All about personal names and clothing

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Clothing styles are frequently named after people - often with a military connection:

  • The Garibaldi jacket or Garibaldi shirt were bright red woollen garments for women with black embroidery or braid and military details popular in the 1860s; they are named after the Italian revolutionary Giuseppe Garibaldi who visited England in 1863.
  • The Eisenhower jacket or "Ike" jacket is a waist-length, military jacket of World War II origins. Called the "Jacket, Field, Wool, M-1944", it was commissioned by then General Dwight Eisenhower as a new field jacket for the US Forces in Northern Europe. The jacket was based on the British Army 'Battle Dress' jacket of the same era.
  • The cardigan is a knitted jacket or button-front sweater created to keep British soldiers warm in Russian winters. It is named for James Brudenell, 7th Earl of Cardigan, who led the Charge of the Light Brigade in the Crimean War (1854).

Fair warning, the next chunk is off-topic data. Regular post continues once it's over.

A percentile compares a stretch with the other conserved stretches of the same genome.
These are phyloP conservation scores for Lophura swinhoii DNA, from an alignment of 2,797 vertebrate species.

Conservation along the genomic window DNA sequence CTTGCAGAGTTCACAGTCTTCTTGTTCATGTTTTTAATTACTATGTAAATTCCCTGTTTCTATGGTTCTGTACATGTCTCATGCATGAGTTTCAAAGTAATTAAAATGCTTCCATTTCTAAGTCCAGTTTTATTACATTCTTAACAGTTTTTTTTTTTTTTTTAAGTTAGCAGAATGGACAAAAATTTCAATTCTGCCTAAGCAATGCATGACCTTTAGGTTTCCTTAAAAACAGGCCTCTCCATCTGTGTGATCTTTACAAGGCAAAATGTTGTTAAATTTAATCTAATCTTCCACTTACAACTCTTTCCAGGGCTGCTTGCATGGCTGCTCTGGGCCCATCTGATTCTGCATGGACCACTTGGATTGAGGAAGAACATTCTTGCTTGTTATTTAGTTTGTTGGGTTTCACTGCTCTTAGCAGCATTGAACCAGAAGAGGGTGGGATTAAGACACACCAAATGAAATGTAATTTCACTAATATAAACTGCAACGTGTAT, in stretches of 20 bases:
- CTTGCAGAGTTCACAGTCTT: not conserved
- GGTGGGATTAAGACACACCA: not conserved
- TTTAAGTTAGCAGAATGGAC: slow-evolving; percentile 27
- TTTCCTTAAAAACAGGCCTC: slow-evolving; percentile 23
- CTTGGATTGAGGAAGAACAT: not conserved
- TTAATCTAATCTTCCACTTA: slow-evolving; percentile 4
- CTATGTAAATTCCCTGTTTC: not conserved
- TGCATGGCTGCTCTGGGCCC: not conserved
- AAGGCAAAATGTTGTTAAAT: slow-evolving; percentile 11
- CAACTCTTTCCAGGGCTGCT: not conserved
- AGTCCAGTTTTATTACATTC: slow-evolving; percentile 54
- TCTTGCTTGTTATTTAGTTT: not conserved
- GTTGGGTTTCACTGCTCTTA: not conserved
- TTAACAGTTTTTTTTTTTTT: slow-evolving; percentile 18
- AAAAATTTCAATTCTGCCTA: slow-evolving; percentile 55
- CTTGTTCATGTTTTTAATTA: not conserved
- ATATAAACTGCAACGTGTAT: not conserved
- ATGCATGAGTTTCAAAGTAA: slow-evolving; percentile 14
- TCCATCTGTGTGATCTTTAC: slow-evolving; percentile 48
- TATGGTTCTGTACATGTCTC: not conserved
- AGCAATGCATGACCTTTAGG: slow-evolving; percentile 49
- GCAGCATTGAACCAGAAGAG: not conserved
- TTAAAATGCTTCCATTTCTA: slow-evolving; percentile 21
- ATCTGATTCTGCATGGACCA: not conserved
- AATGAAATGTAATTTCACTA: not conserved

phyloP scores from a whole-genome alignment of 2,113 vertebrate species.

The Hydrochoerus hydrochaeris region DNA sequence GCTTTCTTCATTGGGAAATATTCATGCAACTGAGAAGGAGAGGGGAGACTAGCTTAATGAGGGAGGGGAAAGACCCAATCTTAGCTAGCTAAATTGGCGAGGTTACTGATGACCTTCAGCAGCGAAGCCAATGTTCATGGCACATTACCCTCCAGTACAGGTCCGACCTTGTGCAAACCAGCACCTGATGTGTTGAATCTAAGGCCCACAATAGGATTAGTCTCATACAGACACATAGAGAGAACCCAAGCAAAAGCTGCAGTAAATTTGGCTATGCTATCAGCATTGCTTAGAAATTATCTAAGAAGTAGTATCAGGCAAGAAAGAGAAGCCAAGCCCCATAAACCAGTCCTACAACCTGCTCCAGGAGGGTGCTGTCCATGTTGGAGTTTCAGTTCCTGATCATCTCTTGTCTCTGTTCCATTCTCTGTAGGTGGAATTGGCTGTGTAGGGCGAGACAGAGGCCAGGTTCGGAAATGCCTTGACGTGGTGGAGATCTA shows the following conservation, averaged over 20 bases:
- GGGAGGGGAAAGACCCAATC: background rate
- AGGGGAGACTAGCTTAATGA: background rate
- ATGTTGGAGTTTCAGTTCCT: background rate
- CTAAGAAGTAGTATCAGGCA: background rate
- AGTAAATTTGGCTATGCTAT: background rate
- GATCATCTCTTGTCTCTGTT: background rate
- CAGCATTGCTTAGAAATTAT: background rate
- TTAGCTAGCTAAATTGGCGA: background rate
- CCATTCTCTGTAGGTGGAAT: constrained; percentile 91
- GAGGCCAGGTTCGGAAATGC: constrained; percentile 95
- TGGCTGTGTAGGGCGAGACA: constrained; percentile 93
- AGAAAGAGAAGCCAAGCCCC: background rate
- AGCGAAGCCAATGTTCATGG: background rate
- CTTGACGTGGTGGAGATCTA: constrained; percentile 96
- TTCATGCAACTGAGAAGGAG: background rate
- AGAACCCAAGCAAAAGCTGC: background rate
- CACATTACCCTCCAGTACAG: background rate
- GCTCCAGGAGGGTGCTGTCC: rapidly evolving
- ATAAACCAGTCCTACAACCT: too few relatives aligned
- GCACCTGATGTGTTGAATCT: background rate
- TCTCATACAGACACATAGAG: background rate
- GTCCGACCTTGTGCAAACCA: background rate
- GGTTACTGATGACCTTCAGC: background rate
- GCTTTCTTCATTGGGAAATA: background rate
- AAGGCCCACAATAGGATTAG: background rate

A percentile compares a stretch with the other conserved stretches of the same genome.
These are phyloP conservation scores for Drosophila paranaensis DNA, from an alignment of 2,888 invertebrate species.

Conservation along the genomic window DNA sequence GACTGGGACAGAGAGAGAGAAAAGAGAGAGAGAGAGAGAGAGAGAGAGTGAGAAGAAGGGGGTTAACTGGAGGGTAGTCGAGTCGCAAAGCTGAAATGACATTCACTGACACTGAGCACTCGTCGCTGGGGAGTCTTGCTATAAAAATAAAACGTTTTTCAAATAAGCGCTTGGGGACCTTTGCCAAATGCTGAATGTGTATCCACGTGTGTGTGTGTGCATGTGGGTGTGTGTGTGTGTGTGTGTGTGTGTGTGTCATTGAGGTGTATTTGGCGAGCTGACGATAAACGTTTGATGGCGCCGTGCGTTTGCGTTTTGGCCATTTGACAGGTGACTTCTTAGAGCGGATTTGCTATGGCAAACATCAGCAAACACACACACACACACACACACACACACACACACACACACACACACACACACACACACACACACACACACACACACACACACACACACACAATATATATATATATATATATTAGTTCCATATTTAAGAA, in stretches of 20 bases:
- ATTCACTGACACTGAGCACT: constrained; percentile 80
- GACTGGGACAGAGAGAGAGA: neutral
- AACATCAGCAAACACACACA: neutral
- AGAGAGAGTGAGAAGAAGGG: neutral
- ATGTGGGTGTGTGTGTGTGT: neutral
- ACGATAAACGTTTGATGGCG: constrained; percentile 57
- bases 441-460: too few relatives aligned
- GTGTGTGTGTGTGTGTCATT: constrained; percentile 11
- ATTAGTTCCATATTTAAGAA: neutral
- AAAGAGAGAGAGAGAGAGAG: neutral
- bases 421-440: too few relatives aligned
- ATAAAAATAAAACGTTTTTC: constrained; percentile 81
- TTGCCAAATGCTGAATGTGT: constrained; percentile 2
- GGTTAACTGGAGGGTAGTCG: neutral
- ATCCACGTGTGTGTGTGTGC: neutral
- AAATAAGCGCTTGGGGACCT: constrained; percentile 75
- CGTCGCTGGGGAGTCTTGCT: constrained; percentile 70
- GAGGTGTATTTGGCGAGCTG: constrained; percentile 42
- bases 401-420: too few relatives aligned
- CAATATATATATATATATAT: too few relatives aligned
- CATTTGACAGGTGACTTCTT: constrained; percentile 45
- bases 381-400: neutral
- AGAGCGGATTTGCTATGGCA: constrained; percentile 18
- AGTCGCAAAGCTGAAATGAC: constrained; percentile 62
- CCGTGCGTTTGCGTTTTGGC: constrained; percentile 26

• The Mao jacket is a very plain (often grey), high-collared, shirt like jacket customarily worn by Mao Zedong and the people of China during his regime. Its drab design and uniformity was a reaction to pre-Revolution class distinctions of clothes, with elites dressing in elaborate silks, while poor labourers wore very rough clothes.
  • The Nehru jacket is a uniform jacket without lapels or collars, popularized by Jawaharlal Nehru, the first Prime Minister of independent India.
  • The Bloomer Costume was a type of women's clothing introduced in the Antebellum period, that changed the style from dresses to a more male-type style, which was devised by Amelia Bloomer.
  • The Wellington boot was a cavalry boot devised by the Duke of Wellington, originally made from leather, but now normally rubber.
  • The Stetson hat is named after the founder of the John B. Stetson Company.
  • The Mackintosh is a waterproof coat made from rubberised fabric, named after its inventor Charles Macintosh.

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